I wrote one last blog for the CASHP student blogs as a doctor. It was about getting a Ph.D.!
Having spent all my life in North America, living several months in England this year was very much a culture shock: everything was different, from the accents to food. Slowly but surely, I’ve adjusted, and I’ve even developed a few guilty pleasures like Bakewell tarts and Secret Eaters, an unapologetic reality TV show in which the participants don’t understand why they’re not losing weight because they’re always making healthy choices. Continue reading
Want to manage your grad school work better? Go to the CASHP blog to find out about a few tools that can help.
I was a freshman in one of my first archeology classes when it hit me that archeology isn’t treasure hunting. Yes, archeologists find precious objects from time to time, but more often than not, archeologists study trash! People from the past used or took with them anything that was still good or useful. So what they left behind was either broken, lost or waste. Common archeological remains include table leftovers (fruit pits, charred bones), factory waste (a lot of empty glass bottles for instance), broken pottery, “débitage” (waste from stone tool manufacturing) and, the most glamorous of them all, human and animal waste.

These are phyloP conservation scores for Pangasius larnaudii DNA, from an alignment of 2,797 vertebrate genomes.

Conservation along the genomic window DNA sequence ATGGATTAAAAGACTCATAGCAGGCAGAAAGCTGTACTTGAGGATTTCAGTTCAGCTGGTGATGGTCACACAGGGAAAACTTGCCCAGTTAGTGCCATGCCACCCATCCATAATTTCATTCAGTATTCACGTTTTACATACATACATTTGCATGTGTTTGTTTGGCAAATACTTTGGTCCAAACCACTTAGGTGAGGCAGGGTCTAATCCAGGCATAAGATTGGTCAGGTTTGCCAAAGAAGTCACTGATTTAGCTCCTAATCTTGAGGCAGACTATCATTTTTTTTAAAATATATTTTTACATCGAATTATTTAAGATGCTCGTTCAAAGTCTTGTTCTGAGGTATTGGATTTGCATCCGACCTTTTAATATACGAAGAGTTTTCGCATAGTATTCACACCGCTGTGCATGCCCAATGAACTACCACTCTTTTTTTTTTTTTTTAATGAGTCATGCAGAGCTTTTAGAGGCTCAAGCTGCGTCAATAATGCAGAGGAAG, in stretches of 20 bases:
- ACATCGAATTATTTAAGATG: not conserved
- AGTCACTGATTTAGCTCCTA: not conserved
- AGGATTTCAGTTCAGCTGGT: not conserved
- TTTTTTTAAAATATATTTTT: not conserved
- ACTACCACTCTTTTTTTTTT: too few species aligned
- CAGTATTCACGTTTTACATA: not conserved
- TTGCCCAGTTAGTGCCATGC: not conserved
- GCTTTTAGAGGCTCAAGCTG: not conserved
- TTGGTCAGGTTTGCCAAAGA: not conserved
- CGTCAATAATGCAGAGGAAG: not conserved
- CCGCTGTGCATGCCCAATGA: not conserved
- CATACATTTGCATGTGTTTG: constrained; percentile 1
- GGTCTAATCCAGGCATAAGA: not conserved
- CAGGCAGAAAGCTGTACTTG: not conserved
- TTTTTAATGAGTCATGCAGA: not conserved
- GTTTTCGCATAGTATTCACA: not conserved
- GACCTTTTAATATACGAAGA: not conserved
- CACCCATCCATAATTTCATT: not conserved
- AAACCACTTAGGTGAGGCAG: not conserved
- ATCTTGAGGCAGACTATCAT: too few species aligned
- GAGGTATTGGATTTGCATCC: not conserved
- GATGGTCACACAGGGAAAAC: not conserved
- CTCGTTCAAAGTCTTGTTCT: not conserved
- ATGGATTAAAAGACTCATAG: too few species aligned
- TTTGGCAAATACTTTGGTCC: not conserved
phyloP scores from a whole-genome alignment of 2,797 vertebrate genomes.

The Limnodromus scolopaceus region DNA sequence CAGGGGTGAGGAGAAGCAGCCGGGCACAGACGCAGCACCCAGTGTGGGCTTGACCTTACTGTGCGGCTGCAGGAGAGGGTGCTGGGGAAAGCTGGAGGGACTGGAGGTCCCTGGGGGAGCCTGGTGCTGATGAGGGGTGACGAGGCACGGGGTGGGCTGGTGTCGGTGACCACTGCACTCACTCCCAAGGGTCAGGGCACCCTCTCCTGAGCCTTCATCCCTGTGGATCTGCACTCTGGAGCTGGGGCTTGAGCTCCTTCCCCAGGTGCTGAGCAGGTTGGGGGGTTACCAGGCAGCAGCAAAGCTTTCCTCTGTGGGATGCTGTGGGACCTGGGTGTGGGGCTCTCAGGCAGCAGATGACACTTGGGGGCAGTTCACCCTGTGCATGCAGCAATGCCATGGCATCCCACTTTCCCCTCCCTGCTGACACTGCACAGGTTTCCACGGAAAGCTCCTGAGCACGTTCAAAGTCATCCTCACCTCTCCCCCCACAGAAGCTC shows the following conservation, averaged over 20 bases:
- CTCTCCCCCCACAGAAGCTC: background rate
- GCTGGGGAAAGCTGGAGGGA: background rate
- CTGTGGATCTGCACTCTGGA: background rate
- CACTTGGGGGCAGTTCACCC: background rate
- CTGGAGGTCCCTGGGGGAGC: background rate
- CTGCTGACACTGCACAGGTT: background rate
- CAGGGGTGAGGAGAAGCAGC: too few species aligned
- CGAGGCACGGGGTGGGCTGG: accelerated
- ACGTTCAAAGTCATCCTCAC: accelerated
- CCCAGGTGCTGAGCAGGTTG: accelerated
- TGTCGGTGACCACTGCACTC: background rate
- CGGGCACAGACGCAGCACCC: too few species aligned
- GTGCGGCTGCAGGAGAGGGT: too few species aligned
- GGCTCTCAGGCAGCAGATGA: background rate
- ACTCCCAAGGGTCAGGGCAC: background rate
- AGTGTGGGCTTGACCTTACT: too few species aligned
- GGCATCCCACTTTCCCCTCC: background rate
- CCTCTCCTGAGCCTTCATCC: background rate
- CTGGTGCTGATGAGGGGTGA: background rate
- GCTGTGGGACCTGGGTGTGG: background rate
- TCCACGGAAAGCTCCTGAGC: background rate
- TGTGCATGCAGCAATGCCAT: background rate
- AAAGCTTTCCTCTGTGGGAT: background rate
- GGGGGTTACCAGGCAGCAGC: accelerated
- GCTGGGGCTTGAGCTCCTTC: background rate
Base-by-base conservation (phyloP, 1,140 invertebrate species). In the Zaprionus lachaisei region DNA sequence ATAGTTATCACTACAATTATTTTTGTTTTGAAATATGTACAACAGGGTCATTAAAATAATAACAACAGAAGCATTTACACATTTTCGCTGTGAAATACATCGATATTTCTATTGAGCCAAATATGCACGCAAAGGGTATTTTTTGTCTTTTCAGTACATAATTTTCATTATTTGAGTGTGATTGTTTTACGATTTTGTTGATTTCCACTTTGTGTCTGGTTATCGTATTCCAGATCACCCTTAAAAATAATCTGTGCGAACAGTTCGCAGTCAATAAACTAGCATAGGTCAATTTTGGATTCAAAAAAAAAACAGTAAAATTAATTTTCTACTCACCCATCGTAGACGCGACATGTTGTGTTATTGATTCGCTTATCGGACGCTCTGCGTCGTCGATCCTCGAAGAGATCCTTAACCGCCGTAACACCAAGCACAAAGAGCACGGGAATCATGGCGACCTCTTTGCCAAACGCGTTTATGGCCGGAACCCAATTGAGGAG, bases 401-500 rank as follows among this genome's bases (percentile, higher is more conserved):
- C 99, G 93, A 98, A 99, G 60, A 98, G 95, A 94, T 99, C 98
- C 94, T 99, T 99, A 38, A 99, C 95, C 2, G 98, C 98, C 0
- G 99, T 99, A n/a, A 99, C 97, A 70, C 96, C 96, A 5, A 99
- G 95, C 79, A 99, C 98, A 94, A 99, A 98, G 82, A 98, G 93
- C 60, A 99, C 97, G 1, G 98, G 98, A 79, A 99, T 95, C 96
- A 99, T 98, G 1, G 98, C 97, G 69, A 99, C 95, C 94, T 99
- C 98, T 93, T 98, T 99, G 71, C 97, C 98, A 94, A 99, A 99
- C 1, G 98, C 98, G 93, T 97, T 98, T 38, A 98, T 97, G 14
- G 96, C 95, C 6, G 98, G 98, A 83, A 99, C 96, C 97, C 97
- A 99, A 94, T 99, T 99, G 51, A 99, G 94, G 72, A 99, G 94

“If you could compare yourself with any animal, which would it be and why?”
Apparently this is a common odd-ball question at job interviews. I like to think I am goat. Curious, independent, playful and highly adaptable. You would have pictured something entirely different if I had said I was a sheep. Soft and fluffy? A mindless follower? Anxious?
But is there really that much of a difference between a goat and a sheep?
Lately, I’ve been sharing mini-blogs about interesting developments in genetics with my Human Evolutionary Genetics class. It’s a fascinating, fast-paced field.
- Population movements during the Neolithic revolution
- Genome sequencing of primitive worms
- Antibiotics can alter the microbiota
- Epigenetics and sexual orientation
- Heterogamety and adult sex ratio
- Sedimentary ancient DNA and the Mesolithic-Neolithic transition
- Ancient DNA sheds light on rare extinct dog
- Next generation sequencing sheds light on bird phylogeny
- HIV and infectivity: recent developments
- Short and overweight? Blame it on your ancestors
- Is Chipotle really “G-M-Over it”?
- Insights into rare genetic varients
- Native Americans could have originated from two ancestral populations
- Oldest hominin nuclear DNA sheds light on modern human-Neanderthal relationship
Head to my CASHP blog for the answer!
I wrote about birds and bipedality for CASHP’s student blog: click through to read!